Training load, sleep, and stress

Health and performance hang from a tenuous line separating undertraining from overtraining. Individuals—coaches, athletes, or those pursuing health and wellbeing—seek to promote stress-induced adaptation while avoiding any injury or chronic fatigue elicited by the over-trained or overstressed state. While appropriate physical stress from exercise promotes health, additional sources of stress (be it physical, social, environmental, etc.) can compile and create an overburdened state with an elevated risk of injury or illness (Hamlin et al. 2019). Monitoring training stress—the physiological strain resulting directly from training sessions (Paquette et al. 2020)—represents a useful diagnostic technique to prevent harm and optimize adaptation. The quantification of training load considers both external loads (e.g., speed, distance, duration, work) and internal loads (e.g., HR, HRV, blood lactate) during a given time. Alongside exercise-specific stressors, the monitoring of training load may also consider sleep quantity and quality as a potential diagnostic for assessing physiological strain. Finally, daily stress resulting from non-training factors, such as work, relationships, financial stress, etc., may also contribute to overall training load and can be assessed through visual analog scales and questionnaires. In the laboratory, the gold standard for sleep tracking is polysomnography, which records cortical and electro-ocular activity via electrodes on the scalp (De Zambotti et al. 2019). Given the vast number of contributors to physiological status and overall stress, however, no gold standard for training load quantification currently exists.

For training load to be meaningful it must relate to an outcome, such as injury occurrence or performance, and investigations must validate the strength of this relationship. Limited data assess the dose–response relationship between training load measurements and training outcomes. One investigation (Sanders et al. 2017) assessed the relationships between various measures of training load and aerobic fitness in trained cyclists and found the strongest dose–response relationship when measures considered individual characteristics in the calculation of training load rather than assuming a one-size-fits-all approach with pre-established exercise intensity levels. Similar to many of the previously-discussed variables, the rapid rate of industry development and deployment, combined with a paucity of performance standards, means that assessment of accuracy and reliability struggles to keep pace with emerging techniques for quantifying training load (Passfield et al. 2022). A 2018 review of consumer wearables for monitoring stress and sleep found that 5% of technologies had been formally validated (Peake et al. 2018). Need exists for validation of training load algorithms that are sport-specific with thresholds that technology companies must meet to promote their devices as accurately assessing training load. Recently, a group investigating the use of sleep-tracking devices (Menghini et al. 2021) suggested one such evaluation technique. Further efforts such as this will promote validity and reliability of future technology.

Technological advancement in wearable devices enables the acquisition of massive datasets which opens new opportunities for insight into health and disease but also creates new challenges in determining how best to use data in assessing these outcomes. Regarding training load, wrist-worn devices reliably track days, distance, duration of exercise, as well as speed, cadence, and even surrogates for ground reaction forces (Moore and Willy 2019). These data are then combined and weighted to assess training load. Several quantification methods have been proposed, each relying upon a unique combination of variables, and each prescribing different weight to those variables. For example, “training impulse” uses exercise duration and mean heart rate during exercise to assess the intensity and overall load of the exercise session. However, mean work rate or total accumulated work may not be truly reflective of the stress of an individual exercise bout. Time spent in different intensity domains, particularly at high intensity, may have little effect on overall average heart rate, but may induce significant training stress (Black et al. 2017; Clark et al. 2018). A different method calculates exercise intensity based on an individual’s heart rate and blood lactate relationship. Still others utilize session rating of perceived exertion, where athletes rate their perceived level of difficulty for a given bout of exercise. Sleep patterns may also reflect the stress of training, and sleep is included in some quantifications of training load by integrating movement data from accelerometers with cardiac and environmental information (Menghini et al. 2021). Training load can also be sport-specific, and the development of power meters in cycling enables power output to be included in training load calculations for cyclists.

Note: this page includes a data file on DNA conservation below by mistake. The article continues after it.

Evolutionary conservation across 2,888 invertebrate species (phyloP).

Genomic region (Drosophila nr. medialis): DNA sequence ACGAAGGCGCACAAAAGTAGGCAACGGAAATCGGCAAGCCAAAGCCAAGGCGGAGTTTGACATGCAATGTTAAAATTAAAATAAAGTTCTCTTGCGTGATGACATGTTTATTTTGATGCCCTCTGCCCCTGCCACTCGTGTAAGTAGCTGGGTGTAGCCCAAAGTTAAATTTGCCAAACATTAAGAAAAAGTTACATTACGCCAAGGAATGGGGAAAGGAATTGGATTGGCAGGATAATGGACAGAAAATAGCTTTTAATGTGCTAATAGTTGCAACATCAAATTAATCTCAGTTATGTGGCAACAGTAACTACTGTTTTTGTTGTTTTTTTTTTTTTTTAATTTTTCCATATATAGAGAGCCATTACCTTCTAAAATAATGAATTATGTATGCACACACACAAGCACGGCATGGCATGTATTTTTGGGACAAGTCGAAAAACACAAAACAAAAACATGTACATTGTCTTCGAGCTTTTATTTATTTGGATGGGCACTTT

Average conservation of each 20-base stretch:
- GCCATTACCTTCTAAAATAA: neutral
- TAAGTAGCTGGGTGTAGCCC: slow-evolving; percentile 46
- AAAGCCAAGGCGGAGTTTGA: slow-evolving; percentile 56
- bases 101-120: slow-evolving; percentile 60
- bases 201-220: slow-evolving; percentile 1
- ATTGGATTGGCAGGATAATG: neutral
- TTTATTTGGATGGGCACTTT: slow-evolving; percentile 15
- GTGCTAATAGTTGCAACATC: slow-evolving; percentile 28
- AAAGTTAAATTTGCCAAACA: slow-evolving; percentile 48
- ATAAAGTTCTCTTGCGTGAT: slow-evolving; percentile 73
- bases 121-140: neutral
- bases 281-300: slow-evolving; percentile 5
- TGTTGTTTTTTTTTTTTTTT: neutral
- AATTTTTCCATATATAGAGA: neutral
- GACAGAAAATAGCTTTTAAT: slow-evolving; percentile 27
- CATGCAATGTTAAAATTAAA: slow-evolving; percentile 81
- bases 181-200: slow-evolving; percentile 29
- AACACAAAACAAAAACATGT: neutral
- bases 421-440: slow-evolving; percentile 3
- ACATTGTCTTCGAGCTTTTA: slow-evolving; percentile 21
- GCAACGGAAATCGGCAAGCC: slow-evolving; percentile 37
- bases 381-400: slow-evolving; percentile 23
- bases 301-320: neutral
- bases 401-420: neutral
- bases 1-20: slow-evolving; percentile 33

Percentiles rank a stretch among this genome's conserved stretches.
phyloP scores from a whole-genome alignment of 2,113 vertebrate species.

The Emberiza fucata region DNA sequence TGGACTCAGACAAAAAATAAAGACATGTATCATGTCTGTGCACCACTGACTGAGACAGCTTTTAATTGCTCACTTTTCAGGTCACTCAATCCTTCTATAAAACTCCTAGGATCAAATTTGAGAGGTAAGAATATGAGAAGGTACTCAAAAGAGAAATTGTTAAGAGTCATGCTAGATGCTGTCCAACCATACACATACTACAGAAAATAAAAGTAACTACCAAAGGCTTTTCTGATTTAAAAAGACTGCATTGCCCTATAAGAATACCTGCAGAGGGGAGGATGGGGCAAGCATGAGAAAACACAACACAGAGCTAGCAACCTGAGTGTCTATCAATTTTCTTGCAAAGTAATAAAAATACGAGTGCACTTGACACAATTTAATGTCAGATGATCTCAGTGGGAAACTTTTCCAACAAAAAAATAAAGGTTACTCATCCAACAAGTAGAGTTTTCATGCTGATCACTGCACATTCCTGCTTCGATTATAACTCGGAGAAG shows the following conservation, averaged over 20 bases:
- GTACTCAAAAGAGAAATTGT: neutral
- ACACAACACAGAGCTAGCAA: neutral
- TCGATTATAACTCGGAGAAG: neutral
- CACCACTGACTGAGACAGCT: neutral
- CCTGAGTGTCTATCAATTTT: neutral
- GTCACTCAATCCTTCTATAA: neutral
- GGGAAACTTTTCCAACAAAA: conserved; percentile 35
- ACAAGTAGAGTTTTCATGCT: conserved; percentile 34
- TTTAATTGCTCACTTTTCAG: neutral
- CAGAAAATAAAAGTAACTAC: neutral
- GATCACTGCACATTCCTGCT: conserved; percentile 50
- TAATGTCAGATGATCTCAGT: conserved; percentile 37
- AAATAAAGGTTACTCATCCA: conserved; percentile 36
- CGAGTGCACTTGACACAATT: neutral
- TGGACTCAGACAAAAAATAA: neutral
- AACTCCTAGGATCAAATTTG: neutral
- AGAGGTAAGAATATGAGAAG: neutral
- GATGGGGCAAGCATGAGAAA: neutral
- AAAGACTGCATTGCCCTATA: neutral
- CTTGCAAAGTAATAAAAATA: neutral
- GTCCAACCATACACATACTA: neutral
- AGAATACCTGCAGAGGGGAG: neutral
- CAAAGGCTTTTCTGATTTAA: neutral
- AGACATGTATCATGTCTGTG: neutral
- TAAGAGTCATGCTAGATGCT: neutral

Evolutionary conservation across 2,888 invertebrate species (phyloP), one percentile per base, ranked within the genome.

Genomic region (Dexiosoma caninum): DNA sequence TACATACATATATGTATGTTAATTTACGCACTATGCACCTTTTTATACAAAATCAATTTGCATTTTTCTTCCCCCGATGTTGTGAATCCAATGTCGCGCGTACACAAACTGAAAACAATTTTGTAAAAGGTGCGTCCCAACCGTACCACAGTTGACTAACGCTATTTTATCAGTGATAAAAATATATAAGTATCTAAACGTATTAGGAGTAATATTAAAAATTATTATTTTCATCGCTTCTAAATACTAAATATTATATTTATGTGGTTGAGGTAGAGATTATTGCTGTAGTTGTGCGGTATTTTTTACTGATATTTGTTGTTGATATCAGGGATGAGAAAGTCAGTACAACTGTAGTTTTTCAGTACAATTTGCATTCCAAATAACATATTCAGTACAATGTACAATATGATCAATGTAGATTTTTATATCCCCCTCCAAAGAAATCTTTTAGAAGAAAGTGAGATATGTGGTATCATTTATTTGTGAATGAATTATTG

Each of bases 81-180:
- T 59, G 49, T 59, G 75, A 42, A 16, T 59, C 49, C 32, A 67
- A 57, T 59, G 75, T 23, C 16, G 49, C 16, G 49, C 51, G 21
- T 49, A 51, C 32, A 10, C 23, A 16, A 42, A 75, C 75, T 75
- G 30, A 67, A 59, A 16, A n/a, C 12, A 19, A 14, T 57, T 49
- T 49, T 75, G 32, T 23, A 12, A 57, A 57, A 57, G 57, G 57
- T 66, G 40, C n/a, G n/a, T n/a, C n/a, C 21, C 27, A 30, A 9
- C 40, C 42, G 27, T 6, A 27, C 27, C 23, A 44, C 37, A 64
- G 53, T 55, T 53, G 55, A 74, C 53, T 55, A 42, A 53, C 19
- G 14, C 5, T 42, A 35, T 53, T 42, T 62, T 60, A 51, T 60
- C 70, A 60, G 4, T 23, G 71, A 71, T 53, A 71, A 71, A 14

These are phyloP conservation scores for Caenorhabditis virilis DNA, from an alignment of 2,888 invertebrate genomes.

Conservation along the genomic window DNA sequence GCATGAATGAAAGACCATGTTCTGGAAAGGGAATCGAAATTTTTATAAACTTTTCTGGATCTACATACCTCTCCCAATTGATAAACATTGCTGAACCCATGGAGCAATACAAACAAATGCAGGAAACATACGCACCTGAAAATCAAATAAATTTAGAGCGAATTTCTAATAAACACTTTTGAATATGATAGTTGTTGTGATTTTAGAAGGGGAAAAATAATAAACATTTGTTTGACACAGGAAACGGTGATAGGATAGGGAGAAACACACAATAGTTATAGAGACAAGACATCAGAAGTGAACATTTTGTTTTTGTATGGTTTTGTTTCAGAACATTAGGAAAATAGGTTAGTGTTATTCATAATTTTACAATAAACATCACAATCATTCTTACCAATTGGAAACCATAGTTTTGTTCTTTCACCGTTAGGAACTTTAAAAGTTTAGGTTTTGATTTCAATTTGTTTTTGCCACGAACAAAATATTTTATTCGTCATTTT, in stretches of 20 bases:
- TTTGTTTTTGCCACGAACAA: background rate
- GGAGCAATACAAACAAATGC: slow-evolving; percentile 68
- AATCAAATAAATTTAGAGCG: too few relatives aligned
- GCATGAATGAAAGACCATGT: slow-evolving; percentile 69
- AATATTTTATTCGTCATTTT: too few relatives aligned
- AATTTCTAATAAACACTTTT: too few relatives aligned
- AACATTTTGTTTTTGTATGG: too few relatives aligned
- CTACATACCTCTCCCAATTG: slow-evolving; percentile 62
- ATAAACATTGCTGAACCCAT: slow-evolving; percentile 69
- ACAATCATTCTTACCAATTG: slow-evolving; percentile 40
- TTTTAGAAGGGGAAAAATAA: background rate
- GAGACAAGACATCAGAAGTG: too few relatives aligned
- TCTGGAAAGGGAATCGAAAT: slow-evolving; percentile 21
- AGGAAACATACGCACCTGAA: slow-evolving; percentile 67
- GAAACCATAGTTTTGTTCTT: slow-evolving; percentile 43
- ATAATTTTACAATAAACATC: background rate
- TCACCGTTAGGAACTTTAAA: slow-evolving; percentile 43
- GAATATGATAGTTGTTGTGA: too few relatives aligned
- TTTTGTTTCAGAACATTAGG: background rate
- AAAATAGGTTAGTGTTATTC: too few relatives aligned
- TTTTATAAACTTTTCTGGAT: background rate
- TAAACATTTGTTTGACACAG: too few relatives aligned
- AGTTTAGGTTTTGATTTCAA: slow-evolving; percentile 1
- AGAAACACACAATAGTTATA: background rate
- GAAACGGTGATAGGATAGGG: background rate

In assessing the utility of sleep-tracking devices, Menghini et al. (2021) state that “unstandardized, undisclosed, and often unvalidated data outcomes and algorithms are among the main challenges.” This sentiment can be expanded to the current state of training load monitoring in general as we remain uncertain of which variables best identify the level of stress incurred on an individual. In addition to validation standards then, advancements in training load quantification will establish best practices for which variables to rely upon (and how heavily). In the future, additional variables may also emerge, and technology will take an individualized approach to training load, where a certain distance and pace for one person incurs a different training load compared to that same distance and pace in another person. Technology may also benefit from an ability to sieve through the more general term, “stress” and pinpoint anatomical, site-specific load (Moore and Willy 2019). Until a method exists in which both internal and external loads are reliably accounted for, the calculation of training load by wearable devices remains deficient.